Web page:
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home insurance

Don't get caught out

Do you own your own home? / Are you a landlord?

It is your responsibility to have buildings cover, just in case your home is damaged and needs repair. This is usually a condition of your mortgage and in the case of an active landlord, it is your responsibility, not your tenants. If you own your own home, although it is not compulsory, this sort of insurance should be a top priority.

Repairing your home can be an expensive process costing a yearly average of £263 for buildings only policies. Comparing the various policies on offer can save you money. You may have additional excess limits on your policy, e.g. up to £1,000 for subsistence claims, but this can still be cheaper than paying the whole amount. Insurers are increasing their amount of exclusions to their policies so you’ll need to carefully read the small print.

Home insurance is a general term used to describe two very different types of insurance. Both of which can be bought separately, or in many cases, you can get them as a joint policy from one insurance company.


The two insurances under the ‘Home Insurance’ category are:


Buildings Insurance 

For permanent fixtures and fittings i.e. kitchens and bathrooms.
This policy covers damage to your home’s structure, i.e. walls, roof and flooring. It usually covers damage to fixtures and fittings too. So, if you’ve got a fitted kitchen or bathroom, your insurance is likely to pay for any repairs you need.

Your buildings insurance is in place to cover the cost of repairing or rebuilding your home if it’s damaged. Policies differ between each insurance company with what events you’re covered for. You won’t be covered for general wear and tear on the home and each policy will have its own exclusions, often including leaking gutters, pest infestation and frost. In some cases, you may receive cover for other structures around the home such as garages, outside walls and driveways.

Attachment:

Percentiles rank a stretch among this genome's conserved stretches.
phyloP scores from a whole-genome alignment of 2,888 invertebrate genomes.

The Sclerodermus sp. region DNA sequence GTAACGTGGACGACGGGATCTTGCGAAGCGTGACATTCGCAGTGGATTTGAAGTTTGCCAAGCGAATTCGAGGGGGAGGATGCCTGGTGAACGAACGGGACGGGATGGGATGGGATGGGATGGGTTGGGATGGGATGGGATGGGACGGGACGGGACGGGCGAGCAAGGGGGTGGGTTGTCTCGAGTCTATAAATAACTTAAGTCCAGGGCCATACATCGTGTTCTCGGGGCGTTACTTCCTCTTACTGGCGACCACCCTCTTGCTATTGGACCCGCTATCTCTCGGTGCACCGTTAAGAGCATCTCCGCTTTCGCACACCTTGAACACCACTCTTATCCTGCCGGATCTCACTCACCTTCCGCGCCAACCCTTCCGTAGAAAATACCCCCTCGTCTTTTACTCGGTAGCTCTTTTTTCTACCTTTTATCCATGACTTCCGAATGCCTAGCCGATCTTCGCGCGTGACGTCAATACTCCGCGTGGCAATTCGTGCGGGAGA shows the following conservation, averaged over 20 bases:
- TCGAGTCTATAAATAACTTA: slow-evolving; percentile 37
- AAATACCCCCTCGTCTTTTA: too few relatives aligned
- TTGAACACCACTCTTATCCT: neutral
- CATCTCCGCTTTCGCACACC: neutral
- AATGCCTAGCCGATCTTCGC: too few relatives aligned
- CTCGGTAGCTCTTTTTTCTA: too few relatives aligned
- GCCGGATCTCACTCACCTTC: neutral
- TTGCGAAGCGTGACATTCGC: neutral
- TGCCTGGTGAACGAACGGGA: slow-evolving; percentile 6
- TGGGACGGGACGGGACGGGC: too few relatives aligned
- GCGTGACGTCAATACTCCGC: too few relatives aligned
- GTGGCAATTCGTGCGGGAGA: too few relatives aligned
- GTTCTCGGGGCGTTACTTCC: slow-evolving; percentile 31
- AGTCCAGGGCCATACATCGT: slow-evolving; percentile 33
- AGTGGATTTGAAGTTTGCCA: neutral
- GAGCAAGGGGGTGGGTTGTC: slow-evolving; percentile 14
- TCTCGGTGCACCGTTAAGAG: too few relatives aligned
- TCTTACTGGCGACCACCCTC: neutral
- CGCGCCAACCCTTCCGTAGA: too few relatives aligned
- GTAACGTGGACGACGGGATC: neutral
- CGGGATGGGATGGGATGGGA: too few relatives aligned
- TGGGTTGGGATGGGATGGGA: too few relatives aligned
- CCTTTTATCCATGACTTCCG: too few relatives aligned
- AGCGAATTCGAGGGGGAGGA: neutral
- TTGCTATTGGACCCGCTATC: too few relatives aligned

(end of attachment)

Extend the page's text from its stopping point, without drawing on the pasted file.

In the majority of cases, you will be able to make an eligible claim in the event of:
- Vandalism
- falling trees
- natural events i.e. storms/floods
- car / lorry collisions
- subsidence
-  fire, smoke, explosions
- water damage from leaking pipes
- oil leaking from your heating system


 You can’t normally claim for loss or damage which happens whilst your property has been left unoccupied for more than 30 or 60 days.  Many insurers will let you arrange cover if you let them know in advance. Storm damage to gates and fences is also unlikely to be covered. Exclusions vary from one policy to the next so make sure you read the policy carefully.

If you own a leasehold flat, the building may already be insured by the landlord/owner of the freehold. Talk to your solicitor for advice on whether or not your lease means that you have to take out buildings insurance.